Check your inbox and have your say, university students urgedResearch 14 Aug 2012 3 minute read
Students at Australian universities are being urged to check their inbox for a valuable invitation to have their say on the quality of their university experience, in what is set to be the nation’s largest ever survey of higher education.
The University Experience Survey (UES) is gathering feedback from around 400 000 first-year and final-year students from 40 universities on how active and engaged they are in learning, the support they experience from teachers and universities, and the degree to which they develop skills and knowledge.
The UES is an Australian Government initiative. The Department of Industry, Innovation, Science, Research and Tertiary Education appointed a consortium led by the Australian Council for Educational Research (ACER) to administer the 2012 UES.
National Union of Students (NUS) President, Donherra Walmsley, has urged students to complete the survey.
'This is the only opportunity for students to tell the government about the quality of their experience at university directly,' said Ms Walmsley.
'Unlike other surveys, the results of the UES will be publicly available on the MyUniversity website, so that potential students can make informed decisions about which university they choose to attend.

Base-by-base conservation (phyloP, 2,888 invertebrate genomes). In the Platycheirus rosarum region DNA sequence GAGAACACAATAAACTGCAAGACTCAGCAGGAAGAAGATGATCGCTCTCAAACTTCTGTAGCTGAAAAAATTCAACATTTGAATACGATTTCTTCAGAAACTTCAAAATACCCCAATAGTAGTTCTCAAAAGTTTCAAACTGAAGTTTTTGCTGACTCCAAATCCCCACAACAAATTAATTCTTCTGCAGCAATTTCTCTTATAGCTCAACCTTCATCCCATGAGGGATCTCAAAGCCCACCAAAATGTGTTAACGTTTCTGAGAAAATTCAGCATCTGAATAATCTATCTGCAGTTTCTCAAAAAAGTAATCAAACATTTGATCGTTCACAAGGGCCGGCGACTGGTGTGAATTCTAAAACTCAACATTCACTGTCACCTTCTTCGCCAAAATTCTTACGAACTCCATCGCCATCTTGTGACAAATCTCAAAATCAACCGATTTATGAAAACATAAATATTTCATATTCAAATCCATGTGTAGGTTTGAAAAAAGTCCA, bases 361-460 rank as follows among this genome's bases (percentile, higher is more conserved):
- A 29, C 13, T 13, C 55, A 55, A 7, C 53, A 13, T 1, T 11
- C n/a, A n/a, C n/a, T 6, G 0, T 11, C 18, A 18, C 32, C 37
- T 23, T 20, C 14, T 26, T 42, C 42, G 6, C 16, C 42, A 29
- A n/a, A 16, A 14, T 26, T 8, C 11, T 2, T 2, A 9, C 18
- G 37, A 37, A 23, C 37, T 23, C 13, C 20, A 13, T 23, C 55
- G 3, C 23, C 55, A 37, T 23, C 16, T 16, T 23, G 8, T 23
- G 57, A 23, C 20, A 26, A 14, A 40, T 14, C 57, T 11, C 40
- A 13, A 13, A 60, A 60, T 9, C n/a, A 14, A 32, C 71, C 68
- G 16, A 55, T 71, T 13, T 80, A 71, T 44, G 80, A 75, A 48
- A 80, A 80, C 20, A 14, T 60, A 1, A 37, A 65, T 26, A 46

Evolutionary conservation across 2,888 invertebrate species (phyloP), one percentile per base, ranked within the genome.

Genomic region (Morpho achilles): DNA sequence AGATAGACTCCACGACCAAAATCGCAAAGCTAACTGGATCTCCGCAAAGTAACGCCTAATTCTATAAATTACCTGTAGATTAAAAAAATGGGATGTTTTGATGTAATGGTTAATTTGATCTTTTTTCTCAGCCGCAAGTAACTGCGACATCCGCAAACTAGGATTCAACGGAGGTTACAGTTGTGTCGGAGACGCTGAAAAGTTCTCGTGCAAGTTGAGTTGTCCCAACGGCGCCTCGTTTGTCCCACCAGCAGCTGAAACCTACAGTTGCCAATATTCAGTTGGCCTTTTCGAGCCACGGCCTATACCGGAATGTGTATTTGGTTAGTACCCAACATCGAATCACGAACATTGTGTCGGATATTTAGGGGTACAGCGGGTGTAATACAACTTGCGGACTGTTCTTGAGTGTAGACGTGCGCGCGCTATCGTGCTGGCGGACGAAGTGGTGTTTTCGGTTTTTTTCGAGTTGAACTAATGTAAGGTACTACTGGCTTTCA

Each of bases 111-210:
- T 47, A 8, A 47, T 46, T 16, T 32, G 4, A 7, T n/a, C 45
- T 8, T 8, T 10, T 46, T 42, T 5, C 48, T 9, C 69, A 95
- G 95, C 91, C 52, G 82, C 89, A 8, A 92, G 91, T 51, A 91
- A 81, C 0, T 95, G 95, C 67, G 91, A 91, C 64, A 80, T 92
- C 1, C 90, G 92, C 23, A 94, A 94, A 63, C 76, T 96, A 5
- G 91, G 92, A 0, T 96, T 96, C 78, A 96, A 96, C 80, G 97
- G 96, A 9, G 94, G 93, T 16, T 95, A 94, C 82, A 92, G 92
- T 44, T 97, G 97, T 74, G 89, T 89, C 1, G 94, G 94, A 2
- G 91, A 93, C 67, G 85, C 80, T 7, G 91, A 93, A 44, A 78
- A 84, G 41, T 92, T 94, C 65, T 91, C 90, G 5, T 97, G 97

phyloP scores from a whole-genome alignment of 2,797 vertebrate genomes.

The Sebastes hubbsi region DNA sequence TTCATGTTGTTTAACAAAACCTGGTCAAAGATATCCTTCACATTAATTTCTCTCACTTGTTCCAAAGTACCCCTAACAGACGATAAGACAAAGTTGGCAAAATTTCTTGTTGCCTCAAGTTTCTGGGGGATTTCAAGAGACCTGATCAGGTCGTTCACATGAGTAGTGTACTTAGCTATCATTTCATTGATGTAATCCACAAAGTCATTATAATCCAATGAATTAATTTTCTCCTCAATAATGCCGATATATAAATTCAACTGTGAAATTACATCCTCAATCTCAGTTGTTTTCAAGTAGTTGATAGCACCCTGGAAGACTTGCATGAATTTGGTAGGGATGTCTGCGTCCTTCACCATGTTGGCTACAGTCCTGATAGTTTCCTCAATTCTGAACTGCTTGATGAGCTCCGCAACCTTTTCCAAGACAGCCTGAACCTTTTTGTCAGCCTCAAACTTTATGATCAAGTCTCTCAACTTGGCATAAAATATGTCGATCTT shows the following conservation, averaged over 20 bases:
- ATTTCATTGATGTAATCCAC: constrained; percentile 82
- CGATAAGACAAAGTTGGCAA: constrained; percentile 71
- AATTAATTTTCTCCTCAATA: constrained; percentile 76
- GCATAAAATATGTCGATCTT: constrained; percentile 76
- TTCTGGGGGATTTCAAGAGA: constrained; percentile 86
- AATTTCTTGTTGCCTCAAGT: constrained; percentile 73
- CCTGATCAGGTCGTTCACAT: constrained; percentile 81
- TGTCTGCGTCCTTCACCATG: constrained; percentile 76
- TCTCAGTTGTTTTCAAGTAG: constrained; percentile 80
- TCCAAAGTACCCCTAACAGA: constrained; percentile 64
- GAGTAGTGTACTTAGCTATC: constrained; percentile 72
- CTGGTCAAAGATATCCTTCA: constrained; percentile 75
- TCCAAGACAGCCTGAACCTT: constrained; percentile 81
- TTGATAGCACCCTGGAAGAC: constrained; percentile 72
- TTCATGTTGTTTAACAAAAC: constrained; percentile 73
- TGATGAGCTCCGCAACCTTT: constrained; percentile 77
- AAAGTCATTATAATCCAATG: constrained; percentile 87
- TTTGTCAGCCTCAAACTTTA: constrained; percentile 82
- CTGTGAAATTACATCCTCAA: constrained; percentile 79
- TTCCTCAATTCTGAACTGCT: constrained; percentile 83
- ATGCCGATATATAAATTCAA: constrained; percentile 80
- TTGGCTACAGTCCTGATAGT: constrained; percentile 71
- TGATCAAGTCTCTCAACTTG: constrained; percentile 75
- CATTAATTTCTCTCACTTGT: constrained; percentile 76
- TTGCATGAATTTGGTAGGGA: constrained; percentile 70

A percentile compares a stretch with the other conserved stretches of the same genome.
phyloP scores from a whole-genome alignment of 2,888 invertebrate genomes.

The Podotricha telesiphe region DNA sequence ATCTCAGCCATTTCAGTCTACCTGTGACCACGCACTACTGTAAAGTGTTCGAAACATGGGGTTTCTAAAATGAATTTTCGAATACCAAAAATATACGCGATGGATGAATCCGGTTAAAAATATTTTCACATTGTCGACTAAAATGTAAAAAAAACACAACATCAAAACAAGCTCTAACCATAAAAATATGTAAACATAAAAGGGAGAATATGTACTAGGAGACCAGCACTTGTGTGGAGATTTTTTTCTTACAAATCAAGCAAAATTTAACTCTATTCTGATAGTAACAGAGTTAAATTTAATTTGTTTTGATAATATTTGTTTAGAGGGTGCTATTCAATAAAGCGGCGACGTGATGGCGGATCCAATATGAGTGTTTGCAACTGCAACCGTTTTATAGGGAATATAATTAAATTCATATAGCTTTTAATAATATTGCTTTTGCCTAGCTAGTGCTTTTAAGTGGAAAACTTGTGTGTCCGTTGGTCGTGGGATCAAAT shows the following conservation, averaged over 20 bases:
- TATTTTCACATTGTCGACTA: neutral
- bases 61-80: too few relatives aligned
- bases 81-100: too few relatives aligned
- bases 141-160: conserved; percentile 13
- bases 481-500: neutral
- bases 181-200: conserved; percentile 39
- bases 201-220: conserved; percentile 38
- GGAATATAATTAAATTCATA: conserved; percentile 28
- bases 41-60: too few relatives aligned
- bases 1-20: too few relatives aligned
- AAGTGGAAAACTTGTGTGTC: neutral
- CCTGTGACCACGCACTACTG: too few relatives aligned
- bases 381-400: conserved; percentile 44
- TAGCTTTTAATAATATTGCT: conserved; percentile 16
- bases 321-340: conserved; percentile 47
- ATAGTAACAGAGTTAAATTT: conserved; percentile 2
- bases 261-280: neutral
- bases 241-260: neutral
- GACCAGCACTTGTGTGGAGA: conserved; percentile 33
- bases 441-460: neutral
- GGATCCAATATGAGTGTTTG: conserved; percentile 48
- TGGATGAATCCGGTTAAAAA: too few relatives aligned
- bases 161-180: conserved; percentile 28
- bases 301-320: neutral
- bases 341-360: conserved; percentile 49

'NUS hopes that the publication of the survey results online will drive universities to work harder to ensure they're delivering a quality experience for all students,' she said.
ACER’s Higher Education Research Director, Associate Professor Hamish Coates, said results from the 2011 pilot of the UES revealed the majority of students rated the overall quality of teaching they had experienced as 'good' (51.4 per cent) or 'excellent' (31.1 per cent), while smaller proportions of students rated it ‘fair’ (14.3 per cent) or ‘poor’ (3.2 per cent). Most students (around 90 per cent) said their study improved their knowledge of the field, and also that it improved work-related knowledge and skills such as verbal communication skills.
'But results do vary across courses, institutions, student groups and people, and this is why your response really counts,' said Associate Professor Coates.
The confidential survey is being administered online to a sample of first-year and final-year students, including domestic and international onshore students, in all 37 public institutions as well as in participating private institutions.
Council of International Students Australia President, Mr Aleem Nizari, has also urged students to check their inbox and complete the survey.
'International students come to Australia with great expectations of high quality education. The UES survey will help us identify the sectors’ weaknesses and improve them such that the students are satisfied with their overall experience at their institution,' said Mr Nizari.
Students selected to participate in the UES will be contacted between July and September. Their involvement will help universities and governments to improve the student experience by: enhancing lectures, labs and tutorials; recognising and rewarding good quality teaching; and improving libraries, computer labs and student spaces. Students who complete the survey are also eligible to win one of the various prizes offered by their university.
A report on the 2012 survey is due for release in December.